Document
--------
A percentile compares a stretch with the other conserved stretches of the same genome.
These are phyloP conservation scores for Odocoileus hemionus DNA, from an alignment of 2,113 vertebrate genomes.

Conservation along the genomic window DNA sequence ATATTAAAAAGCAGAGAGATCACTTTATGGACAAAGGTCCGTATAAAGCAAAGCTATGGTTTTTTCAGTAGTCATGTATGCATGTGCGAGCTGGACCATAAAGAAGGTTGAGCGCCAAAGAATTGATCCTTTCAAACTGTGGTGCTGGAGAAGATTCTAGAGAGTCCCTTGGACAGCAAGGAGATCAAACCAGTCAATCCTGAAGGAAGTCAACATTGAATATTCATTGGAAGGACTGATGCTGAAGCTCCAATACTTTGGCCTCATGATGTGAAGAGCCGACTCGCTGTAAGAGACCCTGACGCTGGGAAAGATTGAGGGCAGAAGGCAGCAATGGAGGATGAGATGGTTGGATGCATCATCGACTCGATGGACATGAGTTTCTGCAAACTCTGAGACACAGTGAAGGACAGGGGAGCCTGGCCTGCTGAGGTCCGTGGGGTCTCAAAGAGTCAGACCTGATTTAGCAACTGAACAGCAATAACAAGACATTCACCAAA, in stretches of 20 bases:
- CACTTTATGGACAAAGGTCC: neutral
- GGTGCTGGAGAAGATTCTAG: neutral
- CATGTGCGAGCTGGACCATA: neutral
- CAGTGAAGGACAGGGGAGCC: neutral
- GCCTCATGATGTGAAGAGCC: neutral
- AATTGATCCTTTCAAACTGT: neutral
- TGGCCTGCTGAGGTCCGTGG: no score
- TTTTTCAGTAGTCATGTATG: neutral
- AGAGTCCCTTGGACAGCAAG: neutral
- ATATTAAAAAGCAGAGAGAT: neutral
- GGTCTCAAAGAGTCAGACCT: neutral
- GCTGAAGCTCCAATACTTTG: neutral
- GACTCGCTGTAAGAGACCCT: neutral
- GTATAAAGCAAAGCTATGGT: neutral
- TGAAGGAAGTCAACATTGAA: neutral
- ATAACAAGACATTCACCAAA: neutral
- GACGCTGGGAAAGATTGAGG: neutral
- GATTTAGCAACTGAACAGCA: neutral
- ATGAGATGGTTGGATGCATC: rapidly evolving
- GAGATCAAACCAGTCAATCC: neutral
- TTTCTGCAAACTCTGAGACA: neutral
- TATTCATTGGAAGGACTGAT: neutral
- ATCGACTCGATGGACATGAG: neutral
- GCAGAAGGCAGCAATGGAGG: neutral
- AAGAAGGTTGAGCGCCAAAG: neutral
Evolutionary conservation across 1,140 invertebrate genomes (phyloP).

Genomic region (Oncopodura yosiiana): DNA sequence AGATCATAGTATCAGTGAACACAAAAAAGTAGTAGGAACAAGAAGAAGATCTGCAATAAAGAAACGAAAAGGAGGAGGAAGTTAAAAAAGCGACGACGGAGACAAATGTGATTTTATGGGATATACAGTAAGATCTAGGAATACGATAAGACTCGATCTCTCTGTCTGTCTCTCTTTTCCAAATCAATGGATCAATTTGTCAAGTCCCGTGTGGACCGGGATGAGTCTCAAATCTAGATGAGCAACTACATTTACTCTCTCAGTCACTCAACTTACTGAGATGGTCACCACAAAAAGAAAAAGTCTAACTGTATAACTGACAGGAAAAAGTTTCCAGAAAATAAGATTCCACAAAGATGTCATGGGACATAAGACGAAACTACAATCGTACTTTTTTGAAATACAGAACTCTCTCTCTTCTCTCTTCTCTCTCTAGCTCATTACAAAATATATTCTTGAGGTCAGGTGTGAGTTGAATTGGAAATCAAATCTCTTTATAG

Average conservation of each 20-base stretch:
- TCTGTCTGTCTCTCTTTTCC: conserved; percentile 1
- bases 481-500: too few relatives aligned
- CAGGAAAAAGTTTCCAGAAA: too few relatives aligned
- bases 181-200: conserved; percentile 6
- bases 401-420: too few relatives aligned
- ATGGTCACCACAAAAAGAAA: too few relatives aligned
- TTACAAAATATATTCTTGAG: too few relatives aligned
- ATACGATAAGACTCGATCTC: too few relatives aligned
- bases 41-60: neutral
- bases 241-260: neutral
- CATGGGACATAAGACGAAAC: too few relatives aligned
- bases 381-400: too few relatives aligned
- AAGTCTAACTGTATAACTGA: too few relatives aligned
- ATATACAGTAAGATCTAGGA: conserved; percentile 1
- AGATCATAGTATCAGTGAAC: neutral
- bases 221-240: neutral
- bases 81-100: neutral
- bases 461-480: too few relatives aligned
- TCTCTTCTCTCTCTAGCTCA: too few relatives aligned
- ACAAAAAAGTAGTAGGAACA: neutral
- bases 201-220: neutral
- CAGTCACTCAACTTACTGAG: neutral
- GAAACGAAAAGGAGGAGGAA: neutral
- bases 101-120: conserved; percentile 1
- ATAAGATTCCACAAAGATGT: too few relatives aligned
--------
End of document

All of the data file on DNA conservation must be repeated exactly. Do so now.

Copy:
A percentile compares a stretch with the other conserved stretches of the same genome.
These are phyloP conservation scores for Odocoileus hemionus DNA, from an alignment of 2,113 vertebrate genomes.

Conservation along the genomic window DNA sequence ATATTAAAAAGCAGAGAGATCACTTTATGGACAAAGGTCCGTATAAAGCAAAGCTATGGTTTTTTCAGTAGTCATGTATGCATGTGCGAGCTGGACCATAAAGAAGGTTGAGCGCCAAAGAATTGATCCTTTCAAACTGTGGTGCTGGAGAAGATTCTAGAGAGTCCCTTGGACAGCAAGGAGATCAAACCAGTCAATCCTGAAGGAAGTCAACATTGAATATTCATTGGAAGGACTGATGCTGAAGCTCCAATACTTTGGCCTCATGATGTGAAGAGCCGACTCGCTGTAAGAGACCCTGACGCTGGGAAAGATTGAGGGCAGAAGGCAGCAATGGAGGATGAGATGGTTGGATGCATCATCGACTCGATGGACATGAGTTTCTGCAAACTCTGAGACACAGTGAAGGACAGGGGAGCCTGGCCTGCTGAGGTCCGTGGGGTCTCAAAGAGTCAGACCTGATTTAGCAACTGAACAGCAATAACAAGACATTCACCAAA, in stretches of 20 bases:
- CACTTTATGGACAAAGGTCC: neutral
- GGTGCTGGAGAAGATTCTAG: neutral
- CATGTGCGAGCTGGACCATA: neutral
- CAGTGAAGGACAGGGGAGCC: neutral
- GCCTCATGATGTGAAGAGCC: neutral
- AATTGATCCTTTCAAACTGT: neutral
- TGGCCTGCTGAGGTCCGTGG: no score
- TTTTTCAGTAGTCATGTATG: neutral
- AGAGTCCCTTGGACAGCAAG: neutral
- ATATTAAAAAGCAGAGAGAT: neutral
- GGTCTCAAAGAGTCAGACCT: neutral
- GCTGAAGCTCCAATACTTTG: neutral
- GACTCGCTGTAAGAGACCCT: neutral
- GTATAAAGCAAAGCTATGGT: neutral
- TGAAGGAAGTCAACATTGAA: neutral
- ATAACAAGACATTCACCAAA: neutral
- GACGCTGGGAAAGATTGAGG: neutral
- GATTTAGCAACTGAACAGCA: neutral
- ATGAGATGGTTGGATGCATC: rapidly evolving
- GAGATCAAACCAGTCAATCC: neutral
- TTTCTGCAAACTCTGAGACA: neutral
- TATTCATTGGAAGGACTGAT: neutral
- ATCGACTCGATGGACATGAG: neutral
- GCAGAAGGCAGCAATGGAGG: neutral
- AAGAAGGTTGAGCGCCAAAG: neutral
Evolutionary conservation across 1,140 invertebrate genomes (phyloP).

Genomic region (Oncopodura yosiiana): DNA sequence AGATCATAGTATCAGTGAACACAAAAAAGTAGTAGGAACAAGAAGAAGATCTGCAATAAAGAAACGAAAAGGAGGAGGAAGTTAAAAAAGCGACGACGGAGACAAATGTGATTTTATGGGATATACAGTAAGATCTAGGAATACGATAAGACTCGATCTCTCTGTCTGTCTCTCTTTTCCAAATCAATGGATCAATTTGTCAAGTCCCGTGTGGACCGGGATGAGTCTCAAATCTAGATGAGCAACTACATTTACTCTCTCAGTCACTCAACTTACTGAGATGGTCACCACAAAAAGAAAAAGTCTAACTGTATAACTGACAGGAAAAAGTTTCCAGAAAATAAGATTCCACAAAGATGTCATGGGACATAAGACGAAACTACAATCGTACTTTTTTGAAATACAGAACTCTCTCTCTTCTCTCTTCTCTCTCTAGCTCATTACAAAATATATTCTTGAGGTCAGGTGTGAGTTGAATTGGAAATCAAATCTCTTTATAG

Average conservation of each 20-base stretch:
- TCTGTCTGTCTCTCTTTTCC: conserved; percentile 1
- bases 481-500: too few relatives aligned
- CAGGAAAAAGTTTCCAGAAA: too few relatives aligned
- bases 181-200: conserved; percentile 6
- bases 401-420: too few relatives aligned
- ATGGTCACCACAAAAAGAAA: too few relatives aligned
- TTACAAAATATATTCTTGAG: too few relatives aligned
- ATACGATAAGACTCGATCTC: too few relatives aligned
- bases 41-60: neutral
- bases 241-260: neutral
- CATGGGACATAAGACGAAAC: too few relatives aligned
- bases 381-400: too few relatives aligned
- AAGTCTAACTGTATAACTGA: too few relatives aligned
- ATATACAGTAAGATCTAGGA: conserved; percentile 1
- AGATCATAGTATCAGTGAAC: neutral
- bases 221-240: neutral
- bases 81-100: neutral
- bases 461-480: too few relatives aligned
- TCTCTTCTCTCTCTAGCTCA: too few relatives aligned
- ACAAAAAAGTAGTAGGAACA: neutral
- bases 201-220: neutral
- CAGTCACTCAACTTACTGAG: neutral
- GAAACGAAAAGGAGGAGGAA: neutral
- bases 101-120: conserved; percentile 1
- ATAAGATTCCACAAAGATGT: too few relatives aligned